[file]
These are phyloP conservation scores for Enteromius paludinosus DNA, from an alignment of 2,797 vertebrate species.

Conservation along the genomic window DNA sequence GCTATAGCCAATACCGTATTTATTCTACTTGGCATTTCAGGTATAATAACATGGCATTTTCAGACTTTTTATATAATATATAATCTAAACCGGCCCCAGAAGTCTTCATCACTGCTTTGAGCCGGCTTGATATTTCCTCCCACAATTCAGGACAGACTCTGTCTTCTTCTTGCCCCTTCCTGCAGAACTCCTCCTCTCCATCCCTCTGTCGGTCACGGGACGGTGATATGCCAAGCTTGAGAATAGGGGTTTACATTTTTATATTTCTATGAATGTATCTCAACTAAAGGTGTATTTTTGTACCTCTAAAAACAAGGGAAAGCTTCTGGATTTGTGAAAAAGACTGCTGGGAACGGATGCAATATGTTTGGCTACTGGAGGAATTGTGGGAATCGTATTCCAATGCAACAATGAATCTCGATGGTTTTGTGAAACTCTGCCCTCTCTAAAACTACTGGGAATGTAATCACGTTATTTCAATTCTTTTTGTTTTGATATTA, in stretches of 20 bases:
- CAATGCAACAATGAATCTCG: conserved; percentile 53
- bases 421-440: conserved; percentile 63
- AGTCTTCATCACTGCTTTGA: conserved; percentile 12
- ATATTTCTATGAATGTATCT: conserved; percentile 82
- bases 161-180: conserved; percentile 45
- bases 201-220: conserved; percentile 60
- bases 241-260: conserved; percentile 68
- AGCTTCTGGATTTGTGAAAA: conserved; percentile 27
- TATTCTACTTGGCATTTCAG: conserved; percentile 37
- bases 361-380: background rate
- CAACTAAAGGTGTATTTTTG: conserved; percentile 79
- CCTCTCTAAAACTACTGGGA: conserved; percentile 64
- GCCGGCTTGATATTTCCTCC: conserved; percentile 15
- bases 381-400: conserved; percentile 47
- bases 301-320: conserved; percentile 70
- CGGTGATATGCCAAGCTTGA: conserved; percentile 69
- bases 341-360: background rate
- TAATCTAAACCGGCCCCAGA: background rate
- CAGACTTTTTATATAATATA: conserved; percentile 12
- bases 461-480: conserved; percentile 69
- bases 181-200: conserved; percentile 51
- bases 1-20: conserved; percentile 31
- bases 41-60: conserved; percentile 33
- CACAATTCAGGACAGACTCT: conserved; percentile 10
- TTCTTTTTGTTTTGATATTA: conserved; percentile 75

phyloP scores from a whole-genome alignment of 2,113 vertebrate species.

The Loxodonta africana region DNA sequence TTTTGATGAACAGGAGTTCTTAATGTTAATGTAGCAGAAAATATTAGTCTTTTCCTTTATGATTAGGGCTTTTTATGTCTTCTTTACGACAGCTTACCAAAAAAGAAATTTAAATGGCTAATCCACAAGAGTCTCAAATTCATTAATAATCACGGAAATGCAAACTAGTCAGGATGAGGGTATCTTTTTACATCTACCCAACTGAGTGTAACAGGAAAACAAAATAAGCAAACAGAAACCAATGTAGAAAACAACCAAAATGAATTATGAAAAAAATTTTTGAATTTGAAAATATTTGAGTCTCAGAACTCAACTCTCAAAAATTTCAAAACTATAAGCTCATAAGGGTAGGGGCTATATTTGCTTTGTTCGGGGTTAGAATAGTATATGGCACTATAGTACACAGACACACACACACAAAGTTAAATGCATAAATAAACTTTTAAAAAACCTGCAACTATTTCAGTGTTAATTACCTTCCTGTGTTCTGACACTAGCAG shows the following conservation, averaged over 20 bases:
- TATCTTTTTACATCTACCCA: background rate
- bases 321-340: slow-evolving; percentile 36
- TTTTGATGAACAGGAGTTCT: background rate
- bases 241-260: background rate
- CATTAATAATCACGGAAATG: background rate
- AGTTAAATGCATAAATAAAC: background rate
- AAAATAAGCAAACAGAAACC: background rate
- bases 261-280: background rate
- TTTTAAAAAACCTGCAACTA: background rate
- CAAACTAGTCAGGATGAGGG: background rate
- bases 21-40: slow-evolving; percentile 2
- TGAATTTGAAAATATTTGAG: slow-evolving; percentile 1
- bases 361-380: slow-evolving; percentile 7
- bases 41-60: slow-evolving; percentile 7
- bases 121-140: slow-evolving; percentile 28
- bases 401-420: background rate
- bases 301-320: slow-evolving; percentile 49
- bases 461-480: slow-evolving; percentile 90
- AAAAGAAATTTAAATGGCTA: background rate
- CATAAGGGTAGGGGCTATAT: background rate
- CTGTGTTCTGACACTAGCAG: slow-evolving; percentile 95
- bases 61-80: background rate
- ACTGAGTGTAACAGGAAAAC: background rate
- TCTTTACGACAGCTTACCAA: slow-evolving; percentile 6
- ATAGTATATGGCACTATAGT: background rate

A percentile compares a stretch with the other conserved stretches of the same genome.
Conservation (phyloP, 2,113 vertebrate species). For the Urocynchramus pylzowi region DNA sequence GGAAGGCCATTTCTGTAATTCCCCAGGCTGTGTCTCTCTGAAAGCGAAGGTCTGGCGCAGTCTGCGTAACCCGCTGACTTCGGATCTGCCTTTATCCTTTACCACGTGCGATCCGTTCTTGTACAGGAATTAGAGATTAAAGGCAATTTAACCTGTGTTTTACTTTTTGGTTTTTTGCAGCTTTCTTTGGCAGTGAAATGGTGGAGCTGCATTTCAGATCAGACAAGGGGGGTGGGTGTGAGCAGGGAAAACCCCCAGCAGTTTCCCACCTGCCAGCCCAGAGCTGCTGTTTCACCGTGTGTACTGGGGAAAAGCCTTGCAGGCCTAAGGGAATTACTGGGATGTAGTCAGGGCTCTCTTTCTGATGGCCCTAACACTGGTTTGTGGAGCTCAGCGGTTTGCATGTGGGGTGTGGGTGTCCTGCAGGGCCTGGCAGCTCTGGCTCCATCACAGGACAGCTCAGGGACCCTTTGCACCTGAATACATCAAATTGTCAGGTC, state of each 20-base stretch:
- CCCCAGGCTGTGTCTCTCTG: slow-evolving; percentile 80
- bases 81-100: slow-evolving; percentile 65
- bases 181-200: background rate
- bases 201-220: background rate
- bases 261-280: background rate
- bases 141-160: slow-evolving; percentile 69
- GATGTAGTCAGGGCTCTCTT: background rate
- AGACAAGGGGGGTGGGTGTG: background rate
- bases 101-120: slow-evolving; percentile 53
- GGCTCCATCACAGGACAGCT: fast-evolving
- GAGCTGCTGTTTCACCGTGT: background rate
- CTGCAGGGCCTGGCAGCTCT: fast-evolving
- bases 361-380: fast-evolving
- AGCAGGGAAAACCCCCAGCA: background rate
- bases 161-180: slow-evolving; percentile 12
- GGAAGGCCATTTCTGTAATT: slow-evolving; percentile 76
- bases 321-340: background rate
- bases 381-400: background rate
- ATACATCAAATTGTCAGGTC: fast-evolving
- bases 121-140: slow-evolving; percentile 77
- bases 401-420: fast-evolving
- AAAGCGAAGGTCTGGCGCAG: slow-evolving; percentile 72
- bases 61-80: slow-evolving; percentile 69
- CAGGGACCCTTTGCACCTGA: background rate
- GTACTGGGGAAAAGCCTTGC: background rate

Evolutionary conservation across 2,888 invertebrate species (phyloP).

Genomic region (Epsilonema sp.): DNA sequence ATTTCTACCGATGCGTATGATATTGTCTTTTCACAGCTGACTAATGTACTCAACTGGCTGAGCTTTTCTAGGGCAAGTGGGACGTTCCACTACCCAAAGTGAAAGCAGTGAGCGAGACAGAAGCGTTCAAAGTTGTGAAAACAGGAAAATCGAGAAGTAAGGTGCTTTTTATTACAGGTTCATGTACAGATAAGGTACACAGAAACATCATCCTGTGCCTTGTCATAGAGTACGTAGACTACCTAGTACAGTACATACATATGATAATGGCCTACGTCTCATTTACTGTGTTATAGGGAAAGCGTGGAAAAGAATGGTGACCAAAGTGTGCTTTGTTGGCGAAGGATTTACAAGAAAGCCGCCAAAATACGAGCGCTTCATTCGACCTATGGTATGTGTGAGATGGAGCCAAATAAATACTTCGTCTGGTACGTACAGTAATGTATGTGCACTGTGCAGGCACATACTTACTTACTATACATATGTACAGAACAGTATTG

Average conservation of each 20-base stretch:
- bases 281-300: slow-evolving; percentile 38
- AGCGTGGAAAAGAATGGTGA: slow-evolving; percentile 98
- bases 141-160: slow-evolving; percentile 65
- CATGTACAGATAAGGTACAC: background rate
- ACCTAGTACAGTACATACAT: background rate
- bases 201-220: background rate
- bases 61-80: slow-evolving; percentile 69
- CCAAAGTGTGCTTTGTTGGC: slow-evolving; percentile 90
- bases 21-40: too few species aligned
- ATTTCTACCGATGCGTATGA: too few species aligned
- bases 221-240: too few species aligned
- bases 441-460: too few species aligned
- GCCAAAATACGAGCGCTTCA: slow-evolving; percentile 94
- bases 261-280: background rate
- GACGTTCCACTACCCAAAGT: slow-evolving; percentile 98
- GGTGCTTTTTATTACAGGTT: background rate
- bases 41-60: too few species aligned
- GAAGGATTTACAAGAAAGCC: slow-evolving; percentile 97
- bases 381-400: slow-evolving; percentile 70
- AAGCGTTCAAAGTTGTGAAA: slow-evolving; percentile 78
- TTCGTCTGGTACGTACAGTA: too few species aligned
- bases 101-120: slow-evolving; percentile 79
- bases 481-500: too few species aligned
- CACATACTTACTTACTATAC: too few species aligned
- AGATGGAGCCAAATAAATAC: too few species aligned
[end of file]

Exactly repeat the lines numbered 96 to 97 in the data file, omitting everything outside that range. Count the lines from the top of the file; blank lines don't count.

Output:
- bases 441-460: too few species aligned
- GCCAAAATACGAGCGCTTCA: slow-evolving; percentile 94